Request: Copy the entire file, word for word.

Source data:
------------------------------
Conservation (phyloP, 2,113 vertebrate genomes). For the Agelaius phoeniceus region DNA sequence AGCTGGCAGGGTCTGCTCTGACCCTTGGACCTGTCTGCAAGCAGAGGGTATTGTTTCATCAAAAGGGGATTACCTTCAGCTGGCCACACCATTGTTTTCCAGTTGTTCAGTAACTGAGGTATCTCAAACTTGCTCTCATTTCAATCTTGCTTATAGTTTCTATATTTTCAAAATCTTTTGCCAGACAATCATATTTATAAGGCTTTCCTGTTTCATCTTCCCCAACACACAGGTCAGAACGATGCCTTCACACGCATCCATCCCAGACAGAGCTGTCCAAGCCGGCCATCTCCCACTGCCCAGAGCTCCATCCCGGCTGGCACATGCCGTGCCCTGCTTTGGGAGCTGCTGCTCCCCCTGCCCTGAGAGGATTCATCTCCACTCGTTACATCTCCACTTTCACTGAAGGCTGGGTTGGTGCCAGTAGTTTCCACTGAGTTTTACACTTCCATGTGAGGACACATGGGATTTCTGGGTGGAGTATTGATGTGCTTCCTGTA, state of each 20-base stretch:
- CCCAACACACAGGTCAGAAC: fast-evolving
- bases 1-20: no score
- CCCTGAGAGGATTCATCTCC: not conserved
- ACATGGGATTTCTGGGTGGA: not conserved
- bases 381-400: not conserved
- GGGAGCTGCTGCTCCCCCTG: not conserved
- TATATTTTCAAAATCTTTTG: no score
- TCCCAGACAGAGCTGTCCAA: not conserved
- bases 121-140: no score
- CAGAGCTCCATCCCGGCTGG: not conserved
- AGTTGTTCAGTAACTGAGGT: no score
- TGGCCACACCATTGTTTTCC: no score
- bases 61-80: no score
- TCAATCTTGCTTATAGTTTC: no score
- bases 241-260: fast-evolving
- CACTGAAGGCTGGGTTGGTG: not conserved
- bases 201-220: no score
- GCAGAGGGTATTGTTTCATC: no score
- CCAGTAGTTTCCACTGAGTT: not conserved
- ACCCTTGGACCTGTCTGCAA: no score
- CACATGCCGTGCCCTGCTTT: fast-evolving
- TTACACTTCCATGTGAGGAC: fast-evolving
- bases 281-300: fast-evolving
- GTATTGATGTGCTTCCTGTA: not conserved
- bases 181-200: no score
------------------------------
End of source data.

Conservation (phyloP, 2,113 vertebrate genomes). For the Agelaius phoeniceus region DNA sequence AGCTGGCAGGGTCTGCTCTGACCCTTGGACCTGTCTGCAAGCAGAGGGTATTGTTTCATCAAAAGGGGATTACCTTCAGCTGGCCACACCATTGTTTTCCAGTTGTTCAGTAACTGAGGTATCTCAAACTTGCTCTCATTTCAATCTTGCTTATAGTTTCTATATTTTCAAAATCTTTTGCCAGACAATCATATTTATAAGGCTTTCCTGTTTCATCTTCCCCAACACACAGGTCAGAACGATGCCTTCACACGCATCCATCCCAGACAGAGCTGTCCAAGCCGGCCATCTCCCACTGCCCAGAGCTCCATCCCGGCTGGCACATGCCGTGCCCTGCTTTGGGAGCTGCTGCTCCCCCTGCCCTGAGAGGATTCATCTCCACTCGTTACATCTCCACTTTCACTGAAGGCTGGGTTGGTGCCAGTAGTTTCCACTGAGTTTTACACTTCCATGTGAGGACACATGGGATTTCTGGGTGGAGTATTGATGTGCTTCCTGTA, state of each 20-base stretch:
- CCCAACACACAGGTCAGAAC: fast-evolving
- bases 1-20: no score
- CCCTGAGAGGATTCATCTCC: not conserved
- ACATGGGATTTCTGGGTGGA: not conserved
- bases 381-400: not conserved
- GGGAGCTGCTGCTCCCCCTG: not conserved
- TATATTTTCAAAATCTTTTG: no score
- TCCCAGACAGAGCTGTCCAA: not conserved
- bases 121-140: no score
- CAGAGCTCCATCCCGGCTGG: not conserved
- AGTTGTTCAGTAACTGAGGT: no score
- TGGCCACACCATTGTTTTCC: no score
- bases 61-80: no score
- TCAATCTTGCTTATAGTTTC: no score
- bases 241-260: fast-evolving
- CACTGAAGGCTGGGTTGGTG: not conserved
- bases 201-220: no score
- GCAGAGGGTATTGTTTCATC: no score
- CCAGTAGTTTCCACTGAGTT: not conserved
- ACCCTTGGACCTGTCTGCAA: no score
- CACATGCCGTGCCCTGCTTT: fast-evolving
- TTACACTTCCATGTGAGGAC: fast-evolving
- bases 281-300: fast-evolving
- GTATTGATGTGCTTCCTGTA: not conserved
- bases 181-200: no score